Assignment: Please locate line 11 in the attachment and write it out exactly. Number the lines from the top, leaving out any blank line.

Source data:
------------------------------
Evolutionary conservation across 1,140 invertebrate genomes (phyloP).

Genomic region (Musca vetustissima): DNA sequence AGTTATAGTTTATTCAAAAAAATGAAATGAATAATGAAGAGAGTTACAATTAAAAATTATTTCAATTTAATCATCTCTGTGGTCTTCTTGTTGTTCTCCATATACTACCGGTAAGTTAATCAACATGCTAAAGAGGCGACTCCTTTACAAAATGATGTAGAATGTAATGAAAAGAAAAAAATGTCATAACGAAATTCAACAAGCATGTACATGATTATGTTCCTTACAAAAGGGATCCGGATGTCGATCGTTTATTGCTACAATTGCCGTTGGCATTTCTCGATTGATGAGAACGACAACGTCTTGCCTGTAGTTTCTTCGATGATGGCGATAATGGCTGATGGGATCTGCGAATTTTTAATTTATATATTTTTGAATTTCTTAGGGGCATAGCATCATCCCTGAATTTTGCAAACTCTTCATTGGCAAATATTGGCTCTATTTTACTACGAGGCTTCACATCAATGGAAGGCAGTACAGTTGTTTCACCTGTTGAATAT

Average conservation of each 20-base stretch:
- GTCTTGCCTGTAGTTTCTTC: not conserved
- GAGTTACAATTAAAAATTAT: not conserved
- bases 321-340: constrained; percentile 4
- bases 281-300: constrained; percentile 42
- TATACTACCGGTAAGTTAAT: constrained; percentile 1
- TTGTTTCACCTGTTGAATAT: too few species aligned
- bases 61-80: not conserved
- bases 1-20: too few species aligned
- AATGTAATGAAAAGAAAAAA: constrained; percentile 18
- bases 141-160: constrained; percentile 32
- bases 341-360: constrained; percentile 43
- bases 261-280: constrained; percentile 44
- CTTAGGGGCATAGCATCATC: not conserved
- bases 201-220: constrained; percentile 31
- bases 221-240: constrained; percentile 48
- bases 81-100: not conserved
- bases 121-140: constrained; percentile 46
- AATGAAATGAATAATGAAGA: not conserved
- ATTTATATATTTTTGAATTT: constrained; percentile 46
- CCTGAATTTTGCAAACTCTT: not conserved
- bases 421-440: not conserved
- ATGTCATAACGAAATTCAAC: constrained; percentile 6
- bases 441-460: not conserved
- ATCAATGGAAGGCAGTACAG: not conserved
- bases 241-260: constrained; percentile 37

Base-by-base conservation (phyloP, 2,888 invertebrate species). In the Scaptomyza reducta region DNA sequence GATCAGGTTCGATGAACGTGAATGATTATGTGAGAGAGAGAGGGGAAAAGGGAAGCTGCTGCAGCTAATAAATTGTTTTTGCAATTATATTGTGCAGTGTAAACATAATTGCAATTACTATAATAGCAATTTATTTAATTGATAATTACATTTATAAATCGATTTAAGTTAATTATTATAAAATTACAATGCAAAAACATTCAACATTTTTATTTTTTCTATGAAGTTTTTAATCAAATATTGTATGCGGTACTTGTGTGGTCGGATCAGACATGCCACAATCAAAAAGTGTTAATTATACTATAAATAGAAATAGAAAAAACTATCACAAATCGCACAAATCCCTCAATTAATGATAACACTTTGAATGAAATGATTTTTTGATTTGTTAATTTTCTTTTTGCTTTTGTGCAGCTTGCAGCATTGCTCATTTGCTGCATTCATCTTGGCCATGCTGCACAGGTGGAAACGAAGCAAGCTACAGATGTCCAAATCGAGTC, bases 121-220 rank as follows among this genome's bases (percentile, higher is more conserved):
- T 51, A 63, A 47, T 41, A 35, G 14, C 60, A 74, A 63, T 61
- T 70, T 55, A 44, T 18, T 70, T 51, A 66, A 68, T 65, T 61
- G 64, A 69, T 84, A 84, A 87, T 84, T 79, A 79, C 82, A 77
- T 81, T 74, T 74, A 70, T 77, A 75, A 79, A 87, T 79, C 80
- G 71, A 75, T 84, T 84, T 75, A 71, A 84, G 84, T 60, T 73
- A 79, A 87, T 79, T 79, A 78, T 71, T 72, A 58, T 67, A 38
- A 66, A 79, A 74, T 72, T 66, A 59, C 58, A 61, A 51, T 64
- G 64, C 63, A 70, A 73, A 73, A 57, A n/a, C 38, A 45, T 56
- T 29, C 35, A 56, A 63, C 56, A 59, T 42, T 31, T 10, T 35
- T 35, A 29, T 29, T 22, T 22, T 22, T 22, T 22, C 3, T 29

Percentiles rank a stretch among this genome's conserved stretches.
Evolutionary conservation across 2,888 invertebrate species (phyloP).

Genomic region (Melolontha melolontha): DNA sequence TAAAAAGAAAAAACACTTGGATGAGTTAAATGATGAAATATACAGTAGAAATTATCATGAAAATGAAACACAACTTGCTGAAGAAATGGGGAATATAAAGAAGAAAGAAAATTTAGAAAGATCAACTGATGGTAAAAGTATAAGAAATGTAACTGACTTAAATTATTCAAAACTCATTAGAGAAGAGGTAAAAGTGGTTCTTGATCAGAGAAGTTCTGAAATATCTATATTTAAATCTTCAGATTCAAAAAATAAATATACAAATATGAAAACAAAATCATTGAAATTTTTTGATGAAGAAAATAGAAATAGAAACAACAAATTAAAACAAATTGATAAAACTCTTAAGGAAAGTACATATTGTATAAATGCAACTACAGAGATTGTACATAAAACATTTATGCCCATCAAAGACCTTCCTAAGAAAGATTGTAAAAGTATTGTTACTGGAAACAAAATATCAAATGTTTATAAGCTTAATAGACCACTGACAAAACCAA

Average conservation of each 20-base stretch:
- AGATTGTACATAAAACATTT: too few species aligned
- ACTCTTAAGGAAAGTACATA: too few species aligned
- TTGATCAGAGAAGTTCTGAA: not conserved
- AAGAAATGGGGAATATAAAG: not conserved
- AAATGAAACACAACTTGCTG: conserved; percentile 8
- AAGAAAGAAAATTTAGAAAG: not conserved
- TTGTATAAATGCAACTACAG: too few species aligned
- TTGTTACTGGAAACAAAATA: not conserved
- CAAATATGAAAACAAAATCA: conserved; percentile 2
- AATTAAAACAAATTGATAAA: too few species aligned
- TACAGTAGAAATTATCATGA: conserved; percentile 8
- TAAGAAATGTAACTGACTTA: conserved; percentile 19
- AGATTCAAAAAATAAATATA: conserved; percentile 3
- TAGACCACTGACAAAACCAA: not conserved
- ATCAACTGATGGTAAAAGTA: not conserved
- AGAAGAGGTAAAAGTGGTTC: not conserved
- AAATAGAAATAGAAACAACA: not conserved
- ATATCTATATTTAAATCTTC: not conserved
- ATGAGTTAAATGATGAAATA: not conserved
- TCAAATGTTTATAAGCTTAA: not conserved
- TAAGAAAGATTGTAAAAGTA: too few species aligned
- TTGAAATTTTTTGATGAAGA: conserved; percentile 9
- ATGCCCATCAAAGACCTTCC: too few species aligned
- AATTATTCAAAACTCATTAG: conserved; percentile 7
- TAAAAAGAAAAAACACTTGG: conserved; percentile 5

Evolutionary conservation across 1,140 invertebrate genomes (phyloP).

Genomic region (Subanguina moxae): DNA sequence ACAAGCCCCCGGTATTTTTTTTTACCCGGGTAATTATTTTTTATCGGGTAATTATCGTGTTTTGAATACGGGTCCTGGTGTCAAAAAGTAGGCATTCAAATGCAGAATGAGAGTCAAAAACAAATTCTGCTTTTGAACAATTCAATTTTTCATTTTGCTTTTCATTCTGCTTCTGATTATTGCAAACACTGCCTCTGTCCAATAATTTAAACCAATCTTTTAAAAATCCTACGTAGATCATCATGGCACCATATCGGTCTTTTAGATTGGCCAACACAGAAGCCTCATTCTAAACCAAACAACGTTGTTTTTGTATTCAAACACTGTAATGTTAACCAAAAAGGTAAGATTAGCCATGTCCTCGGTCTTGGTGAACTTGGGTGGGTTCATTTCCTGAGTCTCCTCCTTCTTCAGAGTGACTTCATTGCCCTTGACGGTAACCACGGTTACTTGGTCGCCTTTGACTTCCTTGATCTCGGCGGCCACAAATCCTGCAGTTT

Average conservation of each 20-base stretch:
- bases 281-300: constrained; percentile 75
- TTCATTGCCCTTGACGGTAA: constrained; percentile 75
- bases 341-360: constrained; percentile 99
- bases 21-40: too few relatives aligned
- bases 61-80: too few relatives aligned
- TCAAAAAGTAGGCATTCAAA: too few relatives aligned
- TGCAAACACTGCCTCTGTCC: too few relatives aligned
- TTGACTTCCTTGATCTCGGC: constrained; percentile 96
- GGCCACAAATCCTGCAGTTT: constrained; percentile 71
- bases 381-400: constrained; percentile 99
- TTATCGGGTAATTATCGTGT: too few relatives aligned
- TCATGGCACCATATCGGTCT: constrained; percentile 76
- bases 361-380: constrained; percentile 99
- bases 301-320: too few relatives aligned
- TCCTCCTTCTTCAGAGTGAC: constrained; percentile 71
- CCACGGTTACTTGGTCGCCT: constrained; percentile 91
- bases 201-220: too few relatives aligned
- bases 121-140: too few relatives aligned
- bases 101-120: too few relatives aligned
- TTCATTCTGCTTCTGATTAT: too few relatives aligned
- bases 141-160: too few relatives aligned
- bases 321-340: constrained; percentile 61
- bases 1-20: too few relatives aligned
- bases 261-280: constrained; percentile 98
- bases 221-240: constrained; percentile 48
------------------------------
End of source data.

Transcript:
- bases 1-20: too few species aligned